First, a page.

On a recent August morning I was awakened to the terrible news of Robin Williams’ demise. The sadness of this loss and his death by suicide hung over me like a shadow for days. Of course I didn’t know him personally, nor was I an especially avid fan. But over the years my life had been touched by this comedian and actor who made me both laugh and cry, and more importantly, helped me reflect on and better understand the complexity of our humanity. His portrayal of a passionate and caring English teacher in “Dead Poets Society” is a performance I will never forget. Now Williams’ own death has reminded me once again of the fragility of life and the heavy weight of mental illness that some people carry.
Mental illness need not define a person as it often has in the past, but we have a long way to go to truly help those in need. Over the centuries, we as a society have ostracized, ridiculed, imprisoned, institutionalized, over-drugged, shamed, blamed, stigmatized and forgotten those who struggle with diseases of the mind. Quite unlike the history of physical ailments -- which has had a distinctly different and more promising trajectory. Today we like to think we have a more enlightened view of mental illness, but countless people still fear the stigma of “coming out” with their mental health “issues” to peers and colleagues. How many among us try to hide our own struggles or those of our family members?
In the last half century society has moved away from overcrowded and often abusive mental institutions or asylums to a more humane community-based mental health approach. However, neither public funding nor insurance plans have ever provided the necessary support and resources to make such programs very effective. In fact, the lack of adequate community mental health services has given rise to jails and prisons becoming warehouses for the mentally ill in recent years. Even Minnesota faces a shortage of providers and hospital beds for those with serious mental illness as a recent legislative roundtable in west-central Minnesota revealed. And since William’s death, local media outlets such as Minnesota 2020 and MPR have been shining a light on the growing need for more mental health services across the state.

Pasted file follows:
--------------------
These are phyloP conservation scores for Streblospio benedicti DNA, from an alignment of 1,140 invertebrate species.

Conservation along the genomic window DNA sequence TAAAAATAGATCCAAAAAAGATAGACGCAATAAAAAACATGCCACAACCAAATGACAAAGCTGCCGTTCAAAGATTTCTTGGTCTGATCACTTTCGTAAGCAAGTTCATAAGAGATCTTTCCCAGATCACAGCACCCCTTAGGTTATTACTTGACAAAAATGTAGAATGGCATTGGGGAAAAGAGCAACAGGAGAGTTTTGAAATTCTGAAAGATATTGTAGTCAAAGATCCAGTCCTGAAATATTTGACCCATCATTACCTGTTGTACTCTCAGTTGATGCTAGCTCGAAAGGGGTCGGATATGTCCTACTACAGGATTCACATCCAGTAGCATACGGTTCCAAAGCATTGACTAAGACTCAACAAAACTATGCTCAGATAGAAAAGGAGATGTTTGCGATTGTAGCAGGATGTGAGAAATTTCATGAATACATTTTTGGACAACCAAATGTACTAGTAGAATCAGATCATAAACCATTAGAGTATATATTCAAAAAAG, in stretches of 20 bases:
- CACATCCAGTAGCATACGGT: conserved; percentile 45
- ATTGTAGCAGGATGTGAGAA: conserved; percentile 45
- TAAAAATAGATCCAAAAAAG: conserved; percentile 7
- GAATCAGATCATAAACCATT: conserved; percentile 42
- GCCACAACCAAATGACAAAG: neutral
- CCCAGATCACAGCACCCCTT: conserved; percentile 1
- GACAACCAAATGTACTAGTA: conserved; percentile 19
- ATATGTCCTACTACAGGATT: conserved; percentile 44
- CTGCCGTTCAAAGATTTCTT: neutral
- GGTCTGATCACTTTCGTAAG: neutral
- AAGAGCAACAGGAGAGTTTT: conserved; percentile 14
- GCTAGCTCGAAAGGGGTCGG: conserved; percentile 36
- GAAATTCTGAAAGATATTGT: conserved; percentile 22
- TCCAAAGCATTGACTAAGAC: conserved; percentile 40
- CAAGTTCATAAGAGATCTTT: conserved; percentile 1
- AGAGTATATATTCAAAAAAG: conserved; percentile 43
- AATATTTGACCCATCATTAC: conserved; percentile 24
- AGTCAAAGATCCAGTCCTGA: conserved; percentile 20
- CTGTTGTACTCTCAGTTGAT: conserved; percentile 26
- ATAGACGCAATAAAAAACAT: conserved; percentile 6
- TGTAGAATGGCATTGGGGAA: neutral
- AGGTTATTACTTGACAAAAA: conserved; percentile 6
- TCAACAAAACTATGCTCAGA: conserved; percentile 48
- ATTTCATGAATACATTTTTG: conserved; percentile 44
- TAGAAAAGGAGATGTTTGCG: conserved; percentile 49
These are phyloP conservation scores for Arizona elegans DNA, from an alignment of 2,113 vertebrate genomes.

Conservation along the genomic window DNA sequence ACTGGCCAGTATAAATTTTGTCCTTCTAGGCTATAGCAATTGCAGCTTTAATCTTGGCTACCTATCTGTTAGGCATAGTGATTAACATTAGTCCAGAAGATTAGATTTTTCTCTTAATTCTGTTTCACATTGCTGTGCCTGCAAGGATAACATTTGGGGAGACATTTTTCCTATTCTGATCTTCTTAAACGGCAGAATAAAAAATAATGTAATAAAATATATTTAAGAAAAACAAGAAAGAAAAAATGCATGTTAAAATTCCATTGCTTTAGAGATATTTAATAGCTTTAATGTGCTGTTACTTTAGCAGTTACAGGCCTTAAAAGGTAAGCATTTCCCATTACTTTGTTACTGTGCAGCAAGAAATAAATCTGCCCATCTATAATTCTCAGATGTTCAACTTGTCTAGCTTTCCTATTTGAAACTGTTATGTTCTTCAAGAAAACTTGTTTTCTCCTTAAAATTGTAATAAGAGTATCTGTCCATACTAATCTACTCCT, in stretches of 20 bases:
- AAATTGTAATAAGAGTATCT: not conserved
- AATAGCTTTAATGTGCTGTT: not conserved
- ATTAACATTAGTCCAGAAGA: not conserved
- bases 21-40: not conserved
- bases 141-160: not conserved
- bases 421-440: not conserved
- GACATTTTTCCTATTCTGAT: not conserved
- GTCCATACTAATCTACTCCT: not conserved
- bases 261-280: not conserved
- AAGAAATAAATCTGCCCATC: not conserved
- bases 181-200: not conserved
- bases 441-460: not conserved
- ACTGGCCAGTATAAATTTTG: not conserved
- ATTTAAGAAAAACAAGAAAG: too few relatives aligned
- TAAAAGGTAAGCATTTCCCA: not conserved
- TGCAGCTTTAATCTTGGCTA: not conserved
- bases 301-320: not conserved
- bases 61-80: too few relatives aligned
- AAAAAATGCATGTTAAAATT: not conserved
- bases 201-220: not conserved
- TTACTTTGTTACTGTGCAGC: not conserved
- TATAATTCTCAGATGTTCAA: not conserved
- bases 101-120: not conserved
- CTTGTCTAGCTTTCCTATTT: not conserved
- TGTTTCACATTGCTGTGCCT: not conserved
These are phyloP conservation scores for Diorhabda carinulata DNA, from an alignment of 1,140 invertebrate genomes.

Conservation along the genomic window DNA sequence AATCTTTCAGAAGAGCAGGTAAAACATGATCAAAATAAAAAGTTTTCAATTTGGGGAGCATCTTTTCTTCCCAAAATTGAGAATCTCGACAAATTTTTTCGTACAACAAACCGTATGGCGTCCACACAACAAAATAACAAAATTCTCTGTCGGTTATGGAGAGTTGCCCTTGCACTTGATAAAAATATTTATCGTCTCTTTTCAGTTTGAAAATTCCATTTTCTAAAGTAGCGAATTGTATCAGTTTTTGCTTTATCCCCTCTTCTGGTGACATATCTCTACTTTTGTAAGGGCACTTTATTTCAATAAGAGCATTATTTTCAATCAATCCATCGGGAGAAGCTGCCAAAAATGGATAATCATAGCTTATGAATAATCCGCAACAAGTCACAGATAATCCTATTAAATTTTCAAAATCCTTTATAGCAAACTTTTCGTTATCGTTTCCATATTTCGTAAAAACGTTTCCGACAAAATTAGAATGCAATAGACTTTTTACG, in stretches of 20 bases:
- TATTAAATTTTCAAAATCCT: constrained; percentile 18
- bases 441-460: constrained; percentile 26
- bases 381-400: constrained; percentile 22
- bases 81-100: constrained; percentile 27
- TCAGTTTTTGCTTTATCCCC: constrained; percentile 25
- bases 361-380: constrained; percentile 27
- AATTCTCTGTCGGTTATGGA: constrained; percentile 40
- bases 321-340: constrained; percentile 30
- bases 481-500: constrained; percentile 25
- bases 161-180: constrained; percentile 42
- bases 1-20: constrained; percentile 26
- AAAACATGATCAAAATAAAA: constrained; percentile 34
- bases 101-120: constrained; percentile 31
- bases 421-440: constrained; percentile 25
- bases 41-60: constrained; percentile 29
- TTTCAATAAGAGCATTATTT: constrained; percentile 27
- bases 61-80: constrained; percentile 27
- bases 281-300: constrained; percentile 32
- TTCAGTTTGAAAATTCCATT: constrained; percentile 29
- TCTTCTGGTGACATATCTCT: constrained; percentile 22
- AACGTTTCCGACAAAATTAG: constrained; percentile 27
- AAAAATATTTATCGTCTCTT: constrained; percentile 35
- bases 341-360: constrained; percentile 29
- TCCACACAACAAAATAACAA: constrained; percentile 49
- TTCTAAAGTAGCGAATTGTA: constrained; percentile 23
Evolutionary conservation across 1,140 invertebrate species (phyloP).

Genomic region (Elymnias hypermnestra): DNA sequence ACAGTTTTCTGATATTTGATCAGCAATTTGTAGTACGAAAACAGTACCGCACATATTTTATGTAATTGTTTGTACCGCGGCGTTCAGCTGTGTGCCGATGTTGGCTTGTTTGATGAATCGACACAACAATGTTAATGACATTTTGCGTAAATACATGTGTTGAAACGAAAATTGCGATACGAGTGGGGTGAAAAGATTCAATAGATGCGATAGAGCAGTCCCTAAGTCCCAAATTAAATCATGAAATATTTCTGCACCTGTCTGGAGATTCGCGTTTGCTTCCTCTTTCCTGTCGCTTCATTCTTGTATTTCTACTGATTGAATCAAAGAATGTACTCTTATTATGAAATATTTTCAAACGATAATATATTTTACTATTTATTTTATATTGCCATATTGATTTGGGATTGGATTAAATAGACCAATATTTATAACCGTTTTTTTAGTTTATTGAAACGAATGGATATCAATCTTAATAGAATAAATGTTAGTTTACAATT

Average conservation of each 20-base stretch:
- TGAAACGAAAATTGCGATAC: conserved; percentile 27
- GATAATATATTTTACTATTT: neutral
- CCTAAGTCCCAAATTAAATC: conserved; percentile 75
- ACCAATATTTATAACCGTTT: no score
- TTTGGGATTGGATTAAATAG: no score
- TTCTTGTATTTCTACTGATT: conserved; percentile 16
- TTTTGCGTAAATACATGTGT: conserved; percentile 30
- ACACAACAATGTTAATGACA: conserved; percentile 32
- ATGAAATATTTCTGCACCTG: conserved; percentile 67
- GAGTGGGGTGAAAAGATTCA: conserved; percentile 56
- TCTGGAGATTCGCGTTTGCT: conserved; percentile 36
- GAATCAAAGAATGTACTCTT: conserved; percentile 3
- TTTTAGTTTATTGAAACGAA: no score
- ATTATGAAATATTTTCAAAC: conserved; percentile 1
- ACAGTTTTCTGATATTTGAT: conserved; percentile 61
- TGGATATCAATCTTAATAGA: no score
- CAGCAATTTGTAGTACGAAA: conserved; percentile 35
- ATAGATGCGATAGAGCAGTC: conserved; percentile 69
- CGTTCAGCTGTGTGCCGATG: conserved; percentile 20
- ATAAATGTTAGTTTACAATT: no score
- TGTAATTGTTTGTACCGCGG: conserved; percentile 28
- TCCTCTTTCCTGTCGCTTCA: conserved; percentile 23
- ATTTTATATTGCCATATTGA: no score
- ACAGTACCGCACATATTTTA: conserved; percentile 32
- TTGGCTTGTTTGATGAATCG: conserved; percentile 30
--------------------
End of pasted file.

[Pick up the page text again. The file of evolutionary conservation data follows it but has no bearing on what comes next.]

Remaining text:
The much beloved Minnesota Senator Paul Wellstone labored long and hard to pass the Mental Health Parity and Addiction Equity Act which only came to fruition in 2008--six years after his death. A couple of years later, the Affordable Care Act further increased coverage for mental health services. But even for those who have access to good health care, successful treatment is never a guarantee, as Williams’ death so painfully reminds us. Given the great need, surely we can do better to foster the well-being of all in our society with our ever-increasing knowledge of neuroscience, psychology, mental health and preventive care.
This month Humanists of MN has an opportunity to support people with mental illness as well as draw attention to mental health needs in our own state. On Saturday, September 27th, all across the country, the National Alliance on Mental Illness (NAMI) is holding its annual mental health awareness and fundraising Walk-a-thon. The local event sponsored by Minnesota NAMI will feature dozens of organizations and thousands of walkers including a team from Humanists of MN. Please consider joining our team of walkers—or supporting our walkers financially.